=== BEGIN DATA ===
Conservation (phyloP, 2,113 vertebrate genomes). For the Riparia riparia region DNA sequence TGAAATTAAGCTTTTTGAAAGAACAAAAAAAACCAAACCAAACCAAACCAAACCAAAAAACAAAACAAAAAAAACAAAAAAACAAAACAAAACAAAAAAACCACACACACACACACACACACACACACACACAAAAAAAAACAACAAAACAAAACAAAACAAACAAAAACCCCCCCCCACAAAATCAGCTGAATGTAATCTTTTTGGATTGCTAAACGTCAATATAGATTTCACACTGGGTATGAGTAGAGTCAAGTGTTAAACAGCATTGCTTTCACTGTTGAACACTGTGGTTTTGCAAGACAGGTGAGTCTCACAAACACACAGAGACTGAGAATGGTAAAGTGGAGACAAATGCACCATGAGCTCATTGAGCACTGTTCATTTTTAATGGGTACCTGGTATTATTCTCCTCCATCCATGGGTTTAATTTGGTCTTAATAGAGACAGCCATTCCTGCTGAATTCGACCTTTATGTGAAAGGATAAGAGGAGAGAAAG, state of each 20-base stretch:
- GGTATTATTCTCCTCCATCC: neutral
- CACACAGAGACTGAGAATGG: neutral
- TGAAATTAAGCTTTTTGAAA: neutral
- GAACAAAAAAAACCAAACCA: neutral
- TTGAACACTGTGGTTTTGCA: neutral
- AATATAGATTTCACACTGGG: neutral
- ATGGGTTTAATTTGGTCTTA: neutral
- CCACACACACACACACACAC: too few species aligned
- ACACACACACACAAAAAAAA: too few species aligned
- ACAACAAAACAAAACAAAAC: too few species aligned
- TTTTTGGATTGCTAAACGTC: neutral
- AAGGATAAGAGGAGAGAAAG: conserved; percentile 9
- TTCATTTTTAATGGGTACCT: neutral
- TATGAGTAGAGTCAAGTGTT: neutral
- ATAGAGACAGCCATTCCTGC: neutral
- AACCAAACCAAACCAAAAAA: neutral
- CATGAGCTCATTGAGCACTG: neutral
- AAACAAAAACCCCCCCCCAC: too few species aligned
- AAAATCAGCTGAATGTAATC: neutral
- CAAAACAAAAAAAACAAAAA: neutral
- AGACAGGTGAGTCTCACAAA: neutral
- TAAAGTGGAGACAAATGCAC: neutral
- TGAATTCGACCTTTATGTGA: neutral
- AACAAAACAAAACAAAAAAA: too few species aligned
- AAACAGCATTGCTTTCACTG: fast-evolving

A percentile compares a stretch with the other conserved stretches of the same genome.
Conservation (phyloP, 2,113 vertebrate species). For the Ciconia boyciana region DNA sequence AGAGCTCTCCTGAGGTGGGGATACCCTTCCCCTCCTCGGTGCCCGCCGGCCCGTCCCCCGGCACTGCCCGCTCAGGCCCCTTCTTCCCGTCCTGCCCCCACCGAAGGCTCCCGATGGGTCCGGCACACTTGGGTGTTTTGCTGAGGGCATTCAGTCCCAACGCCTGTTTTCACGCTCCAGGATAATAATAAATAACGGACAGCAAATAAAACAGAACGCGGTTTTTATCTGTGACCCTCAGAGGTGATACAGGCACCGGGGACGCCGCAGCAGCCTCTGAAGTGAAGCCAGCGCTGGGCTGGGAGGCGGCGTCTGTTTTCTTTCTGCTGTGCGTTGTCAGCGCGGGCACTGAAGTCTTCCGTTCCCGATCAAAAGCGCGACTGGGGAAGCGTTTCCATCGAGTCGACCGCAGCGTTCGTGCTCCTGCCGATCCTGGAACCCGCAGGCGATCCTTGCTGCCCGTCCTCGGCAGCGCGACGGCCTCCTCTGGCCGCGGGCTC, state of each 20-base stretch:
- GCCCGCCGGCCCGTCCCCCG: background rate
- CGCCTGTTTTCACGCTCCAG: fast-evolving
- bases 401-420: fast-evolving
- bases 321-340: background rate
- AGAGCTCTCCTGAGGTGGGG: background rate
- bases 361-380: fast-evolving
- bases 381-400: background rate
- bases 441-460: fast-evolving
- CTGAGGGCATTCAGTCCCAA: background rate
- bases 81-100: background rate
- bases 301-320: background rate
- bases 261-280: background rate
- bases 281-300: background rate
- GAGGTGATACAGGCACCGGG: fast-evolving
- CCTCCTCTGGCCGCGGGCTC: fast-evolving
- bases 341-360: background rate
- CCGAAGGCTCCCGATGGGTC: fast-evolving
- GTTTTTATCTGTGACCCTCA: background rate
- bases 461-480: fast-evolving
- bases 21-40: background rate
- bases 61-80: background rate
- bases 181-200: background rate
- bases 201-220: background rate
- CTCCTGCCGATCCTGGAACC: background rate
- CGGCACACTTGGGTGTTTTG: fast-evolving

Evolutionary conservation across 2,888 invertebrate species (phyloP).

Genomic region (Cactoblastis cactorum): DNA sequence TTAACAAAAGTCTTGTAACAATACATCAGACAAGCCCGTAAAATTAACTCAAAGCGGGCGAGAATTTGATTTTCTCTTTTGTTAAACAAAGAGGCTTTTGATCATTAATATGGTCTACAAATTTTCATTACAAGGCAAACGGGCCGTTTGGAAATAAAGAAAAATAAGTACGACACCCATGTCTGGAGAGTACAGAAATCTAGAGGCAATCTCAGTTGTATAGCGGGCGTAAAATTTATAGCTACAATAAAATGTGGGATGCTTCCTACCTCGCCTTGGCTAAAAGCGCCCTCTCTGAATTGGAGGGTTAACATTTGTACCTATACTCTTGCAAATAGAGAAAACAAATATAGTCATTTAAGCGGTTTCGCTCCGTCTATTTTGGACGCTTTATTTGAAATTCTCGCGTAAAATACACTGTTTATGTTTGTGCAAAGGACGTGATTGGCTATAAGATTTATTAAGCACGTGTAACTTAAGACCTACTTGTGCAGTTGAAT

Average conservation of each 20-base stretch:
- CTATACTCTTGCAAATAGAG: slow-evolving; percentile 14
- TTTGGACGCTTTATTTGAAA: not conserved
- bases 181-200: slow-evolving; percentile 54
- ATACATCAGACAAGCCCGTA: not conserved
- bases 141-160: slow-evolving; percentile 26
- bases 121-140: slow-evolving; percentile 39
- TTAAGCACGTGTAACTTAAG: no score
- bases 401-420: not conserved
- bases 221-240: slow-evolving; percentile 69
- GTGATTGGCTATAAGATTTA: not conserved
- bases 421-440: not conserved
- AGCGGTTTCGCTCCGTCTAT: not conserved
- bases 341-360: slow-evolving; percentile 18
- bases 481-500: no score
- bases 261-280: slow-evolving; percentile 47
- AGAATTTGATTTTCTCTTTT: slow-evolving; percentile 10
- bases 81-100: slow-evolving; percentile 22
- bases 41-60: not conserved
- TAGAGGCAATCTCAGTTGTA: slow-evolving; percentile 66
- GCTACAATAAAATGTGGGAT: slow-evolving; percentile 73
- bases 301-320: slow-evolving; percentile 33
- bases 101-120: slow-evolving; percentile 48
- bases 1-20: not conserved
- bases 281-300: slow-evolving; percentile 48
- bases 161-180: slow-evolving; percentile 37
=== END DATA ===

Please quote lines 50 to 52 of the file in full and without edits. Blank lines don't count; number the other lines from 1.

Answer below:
- bases 181-200: background rate
- bases 201-220: background rate
- CTCCTGCCGATCCTGGAACC: background rate